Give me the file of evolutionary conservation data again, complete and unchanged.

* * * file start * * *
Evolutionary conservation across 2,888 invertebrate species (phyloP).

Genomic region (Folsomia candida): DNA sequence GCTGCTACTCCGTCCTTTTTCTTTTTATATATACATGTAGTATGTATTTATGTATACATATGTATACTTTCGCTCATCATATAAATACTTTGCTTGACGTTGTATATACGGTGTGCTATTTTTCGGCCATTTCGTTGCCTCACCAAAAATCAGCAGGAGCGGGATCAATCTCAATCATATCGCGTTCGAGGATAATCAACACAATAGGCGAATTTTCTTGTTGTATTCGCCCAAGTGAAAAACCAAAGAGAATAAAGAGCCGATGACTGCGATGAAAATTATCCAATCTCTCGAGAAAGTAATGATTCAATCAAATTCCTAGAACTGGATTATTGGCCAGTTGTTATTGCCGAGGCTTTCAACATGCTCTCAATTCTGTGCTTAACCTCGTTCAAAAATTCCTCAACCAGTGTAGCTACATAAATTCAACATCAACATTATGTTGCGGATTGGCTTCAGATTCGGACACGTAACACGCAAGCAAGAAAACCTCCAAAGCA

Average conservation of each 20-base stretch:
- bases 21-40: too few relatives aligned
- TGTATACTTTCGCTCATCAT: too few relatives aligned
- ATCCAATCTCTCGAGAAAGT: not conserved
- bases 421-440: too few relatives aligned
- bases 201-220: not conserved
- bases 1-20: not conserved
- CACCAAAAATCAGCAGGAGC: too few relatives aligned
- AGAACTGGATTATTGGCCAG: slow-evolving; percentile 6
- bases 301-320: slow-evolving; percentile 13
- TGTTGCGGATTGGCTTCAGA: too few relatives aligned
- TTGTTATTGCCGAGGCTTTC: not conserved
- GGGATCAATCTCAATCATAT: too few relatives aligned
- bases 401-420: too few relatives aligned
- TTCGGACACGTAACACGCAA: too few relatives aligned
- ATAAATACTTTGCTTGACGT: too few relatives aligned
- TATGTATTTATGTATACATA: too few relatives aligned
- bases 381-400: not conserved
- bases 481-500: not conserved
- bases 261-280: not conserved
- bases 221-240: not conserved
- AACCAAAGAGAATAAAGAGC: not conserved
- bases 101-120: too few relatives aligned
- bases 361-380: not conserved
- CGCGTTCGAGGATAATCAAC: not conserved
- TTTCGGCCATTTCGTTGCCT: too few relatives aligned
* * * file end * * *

Evolutionary conservation across 2,888 invertebrate species (phyloP).

Genomic region (Folsomia candida): DNA sequence GCTGCTACTCCGTCCTTTTTCTTTTTATATATACATGTAGTATGTATTTATGTATACATATGTATACTTTCGCTCATCATATAAATACTTTGCTTGACGTTGTATATACGGTGTGCTATTTTTCGGCCATTTCGTTGCCTCACCAAAAATCAGCAGGAGCGGGATCAATCTCAATCATATCGCGTTCGAGGATAATCAACACAATAGGCGAATTTTCTTGTTGTATTCGCCCAAGTGAAAAACCAAAGAGAATAAAGAGCCGATGACTGCGATGAAAATTATCCAATCTCTCGAGAAAGTAATGATTCAATCAAATTCCTAGAACTGGATTATTGGCCAGTTGTTATTGCCGAGGCTTTCAACATGCTCTCAATTCTGTGCTTAACCTCGTTCAAAAATTCCTCAACCAGTGTAGCTACATAAATTCAACATCAACATTATGTTGCGGATTGGCTTCAGATTCGGACACGTAACACGCAAGCAAGAAAACCTCCAAAGCA

Average conservation of each 20-base stretch:
- bases 21-40: too few relatives aligned
- TGTATACTTTCGCTCATCAT: too few relatives aligned
- ATCCAATCTCTCGAGAAAGT: not conserved
- bases 421-440: too few relatives aligned
- bases 201-220: not conserved
- bases 1-20: not conserved
- CACCAAAAATCAGCAGGAGC: too few relatives aligned
- AGAACTGGATTATTGGCCAG: slow-evolving; percentile 6
- bases 301-320: slow-evolving; percentile 13
- TGTTGCGGATTGGCTTCAGA: too few relatives aligned
- TTGTTATTGCCGAGGCTTTC: not conserved
- GGGATCAATCTCAATCATAT: too few relatives aligned
- bases 401-420: too few relatives aligned
- TTCGGACACGTAACACGCAA: too few relatives aligned
- ATAAATACTTTGCTTGACGT: too few relatives aligned
- TATGTATTTATGTATACATA: too few relatives aligned
- bases 381-400: not conserved
- bases 481-500: not conserved
- bases 261-280: not conserved
- bases 221-240: not conserved
- AACCAAAGAGAATAAAGAGC: not conserved
- bases 101-120: too few relatives aligned
- bases 361-380: not conserved
- CGCGTTCGAGGATAATCAAC: not conserved
- TTTCGGCCATTTCGTTGCCT: too few relatives aligned